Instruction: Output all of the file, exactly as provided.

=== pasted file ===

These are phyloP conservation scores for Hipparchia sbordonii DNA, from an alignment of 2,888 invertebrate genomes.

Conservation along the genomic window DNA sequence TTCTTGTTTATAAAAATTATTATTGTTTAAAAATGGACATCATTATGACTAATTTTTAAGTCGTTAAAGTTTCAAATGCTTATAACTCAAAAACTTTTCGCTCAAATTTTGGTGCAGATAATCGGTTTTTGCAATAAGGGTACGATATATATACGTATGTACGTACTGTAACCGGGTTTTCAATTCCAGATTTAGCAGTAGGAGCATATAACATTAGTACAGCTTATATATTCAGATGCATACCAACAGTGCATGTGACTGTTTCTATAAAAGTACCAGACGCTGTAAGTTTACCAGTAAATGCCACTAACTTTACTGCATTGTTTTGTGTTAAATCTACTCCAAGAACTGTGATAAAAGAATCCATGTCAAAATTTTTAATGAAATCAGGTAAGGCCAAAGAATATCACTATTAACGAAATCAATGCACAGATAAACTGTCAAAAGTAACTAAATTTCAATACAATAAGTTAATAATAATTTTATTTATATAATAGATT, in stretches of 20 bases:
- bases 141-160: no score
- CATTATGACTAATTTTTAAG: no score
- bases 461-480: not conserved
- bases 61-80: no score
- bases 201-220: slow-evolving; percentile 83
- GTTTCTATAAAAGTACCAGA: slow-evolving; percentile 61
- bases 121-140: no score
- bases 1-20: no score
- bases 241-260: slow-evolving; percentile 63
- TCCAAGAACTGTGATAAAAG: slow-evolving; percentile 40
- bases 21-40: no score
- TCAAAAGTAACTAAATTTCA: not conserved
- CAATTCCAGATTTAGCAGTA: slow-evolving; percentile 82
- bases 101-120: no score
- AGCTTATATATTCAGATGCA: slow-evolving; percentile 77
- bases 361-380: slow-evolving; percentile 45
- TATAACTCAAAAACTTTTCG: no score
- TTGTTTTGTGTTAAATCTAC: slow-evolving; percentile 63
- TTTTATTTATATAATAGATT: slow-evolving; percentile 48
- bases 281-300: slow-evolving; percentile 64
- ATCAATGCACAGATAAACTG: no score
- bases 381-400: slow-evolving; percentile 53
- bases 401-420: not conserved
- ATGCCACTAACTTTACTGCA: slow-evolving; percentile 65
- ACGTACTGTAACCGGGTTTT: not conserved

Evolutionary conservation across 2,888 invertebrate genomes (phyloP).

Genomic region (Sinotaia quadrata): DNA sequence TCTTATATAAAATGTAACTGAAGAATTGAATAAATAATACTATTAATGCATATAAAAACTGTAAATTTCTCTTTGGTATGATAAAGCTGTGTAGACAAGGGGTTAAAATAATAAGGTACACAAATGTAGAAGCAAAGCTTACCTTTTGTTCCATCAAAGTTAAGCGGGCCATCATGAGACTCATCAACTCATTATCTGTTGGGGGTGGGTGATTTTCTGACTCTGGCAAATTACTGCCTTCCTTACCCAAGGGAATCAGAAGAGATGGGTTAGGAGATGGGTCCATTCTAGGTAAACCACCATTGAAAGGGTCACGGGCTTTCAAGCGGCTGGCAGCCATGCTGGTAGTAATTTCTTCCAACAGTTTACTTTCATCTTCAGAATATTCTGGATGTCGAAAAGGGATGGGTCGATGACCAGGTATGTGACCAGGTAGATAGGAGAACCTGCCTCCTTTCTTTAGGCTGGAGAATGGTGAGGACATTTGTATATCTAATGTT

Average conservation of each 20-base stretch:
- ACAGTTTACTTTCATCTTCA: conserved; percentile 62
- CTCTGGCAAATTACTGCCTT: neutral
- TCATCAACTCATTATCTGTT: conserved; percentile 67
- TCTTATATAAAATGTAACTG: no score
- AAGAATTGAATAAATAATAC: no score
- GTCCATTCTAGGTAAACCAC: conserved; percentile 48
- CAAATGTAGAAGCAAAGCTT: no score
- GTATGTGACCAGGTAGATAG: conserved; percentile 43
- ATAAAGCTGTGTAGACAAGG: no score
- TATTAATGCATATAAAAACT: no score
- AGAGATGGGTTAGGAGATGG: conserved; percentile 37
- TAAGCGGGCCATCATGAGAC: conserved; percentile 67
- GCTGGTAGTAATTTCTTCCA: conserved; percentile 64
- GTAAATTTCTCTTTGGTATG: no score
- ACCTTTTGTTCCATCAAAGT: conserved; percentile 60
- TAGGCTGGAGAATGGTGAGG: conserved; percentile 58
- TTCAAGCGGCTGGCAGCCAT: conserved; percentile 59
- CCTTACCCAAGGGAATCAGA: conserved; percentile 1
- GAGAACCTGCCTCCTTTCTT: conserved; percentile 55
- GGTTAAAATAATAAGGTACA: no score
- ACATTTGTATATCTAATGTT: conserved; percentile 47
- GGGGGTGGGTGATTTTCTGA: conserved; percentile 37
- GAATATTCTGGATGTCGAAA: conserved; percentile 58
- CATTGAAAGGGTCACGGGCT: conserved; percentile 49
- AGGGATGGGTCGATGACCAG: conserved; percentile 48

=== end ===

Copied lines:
These are phyloP conservation scores for Hipparchia sbordonii DNA, from an alignment of 2,888 invertebrate genomes.

Conservation along the genomic window DNA sequence TTCTTGTTTATAAAAATTATTATTGTTTAAAAATGGACATCATTATGACTAATTTTTAAGTCGTTAAAGTTTCAAATGCTTATAACTCAAAAACTTTTCGCTCAAATTTTGGTGCAGATAATCGGTTTTTGCAATAAGGGTACGATATATATACGTATGTACGTACTGTAACCGGGTTTTCAATTCCAGATTTAGCAGTAGGAGCATATAACATTAGTACAGCTTATATATTCAGATGCATACCAACAGTGCATGTGACTGTTTCTATAAAAGTACCAGACGCTGTAAGTTTACCAGTAAATGCCACTAACTTTACTGCATTGTTTTGTGTTAAATCTACTCCAAGAACTGTGATAAAAGAATCCATGTCAAAATTTTTAATGAAATCAGGTAAGGCCAAAGAATATCACTATTAACGAAATCAATGCACAGATAAACTGTCAAAAGTAACTAAATTTCAATACAATAAGTTAATAATAATTTTATTTATATAATAGATT, in stretches of 20 bases:
- bases 141-160: no score
- CATTATGACTAATTTTTAAG: no score
- bases 461-480: not conserved
- bases 61-80: no score
- bases 201-220: slow-evolving; percentile 83
- GTTTCTATAAAAGTACCAGA: slow-evolving; percentile 61
- bases 121-140: no score
- bases 1-20: no score
- bases 241-260: slow-evolving; percentile 63
- TCCAAGAACTGTGATAAAAG: slow-evolving; percentile 40
- bases 21-40: no score
- TCAAAAGTAACTAAATTTCA: not conserved
- CAATTCCAGATTTAGCAGTA: slow-evolving; percentile 82
- bases 101-120: no score
- AGCTTATATATTCAGATGCA: slow-evolving; percentile 77
- bases 361-380: slow-evolving; percentile 45
- TATAACTCAAAAACTTTTCG: no score
- TTGTTTTGTGTTAAATCTAC: slow-evolving; percentile 63
- TTTTATTTATATAATAGATT: slow-evolving; percentile 48
- bases 281-300: slow-evolving; percentile 64
- ATCAATGCACAGATAAACTG: no score
- bases 381-400: slow-evolving; percentile 53
- bases 401-420: not conserved
- ATGCCACTAACTTTACTGCA: slow-evolving; percentile 65
- ACGTACTGTAACCGGGTTTT: not conserved

Evolutionary conservation across 2,888 invertebrate genomes (phyloP).

Genomic region (Sinotaia quadrata): DNA sequence TCTTATATAAAATGTAACTGAAGAATTGAATAAATAATACTATTAATGCATATAAAAACTGTAAATTTCTCTTTGGTATGATAAAGCTGTGTAGACAAGGGGTTAAAATAATAAGGTACACAAATGTAGAAGCAAAGCTTACCTTTTGTTCCATCAAAGTTAAGCGGGCCATCATGAGACTCATCAACTCATTATCTGTTGGGGGTGGGTGATTTTCTGACTCTGGCAAATTACTGCCTTCCTTACCCAAGGGAATCAGAAGAGATGGGTTAGGAGATGGGTCCATTCTAGGTAAACCACCATTGAAAGGGTCACGGGCTTTCAAGCGGCTGGCAGCCATGCTGGTAGTAATTTCTTCCAACAGTTTACTTTCATCTTCAGAATATTCTGGATGTCGAAAAGGGATGGGTCGATGACCAGGTATGTGACCAGGTAGATAGGAGAACCTGCCTCCTTTCTTTAGGCTGGAGAATGGTGAGGACATTTGTATATCTAATGTT

Average conservation of each 20-base stretch:
- ACAGTTTACTTTCATCTTCA: conserved; percentile 62
- CTCTGGCAAATTACTGCCTT: neutral
- TCATCAACTCATTATCTGTT: conserved; percentile 67
- TCTTATATAAAATGTAACTG: no score
- AAGAATTGAATAAATAATAC: no score
- GTCCATTCTAGGTAAACCAC: conserved; percentile 48
- CAAATGTAGAAGCAAAGCTT: no score
- GTATGTGACCAGGTAGATAG: conserved; percentile 43
- ATAAAGCTGTGTAGACAAGG: no score
- TATTAATGCATATAAAAACT: no score
- AGAGATGGGTTAGGAGATGG: conserved; percentile 37
- TAAGCGGGCCATCATGAGAC: conserved; percentile 67
- GCTGGTAGTAATTTCTTCCA: conserved; percentile 64
- GTAAATTTCTCTTTGGTATG: no score
- ACCTTTTGTTCCATCAAAGT: conserved; percentile 60
- TAGGCTGGAGAATGGTGAGG: conserved; percentile 58
- TTCAAGCGGCTGGCAGCCAT: conserved; percentile 59
- CCTTACCCAAGGGAATCAGA: conserved; percentile 1
- GAGAACCTGCCTCCTTTCTT: conserved; percentile 55
- GGTTAAAATAATAAGGTACA: no score
- ACATTTGTATATCTAATGTT: conserved; percentile 47
- GGGGGTGGGTGATTTTCTGA: conserved; percentile 37
- GAATATTCTGGATGTCGAAA: conserved; percentile 58
- CATTGAAAGGGTCACGGGCT: conserved; percentile 49
- AGGGATGGGTCGATGACCAG: conserved; percentile 48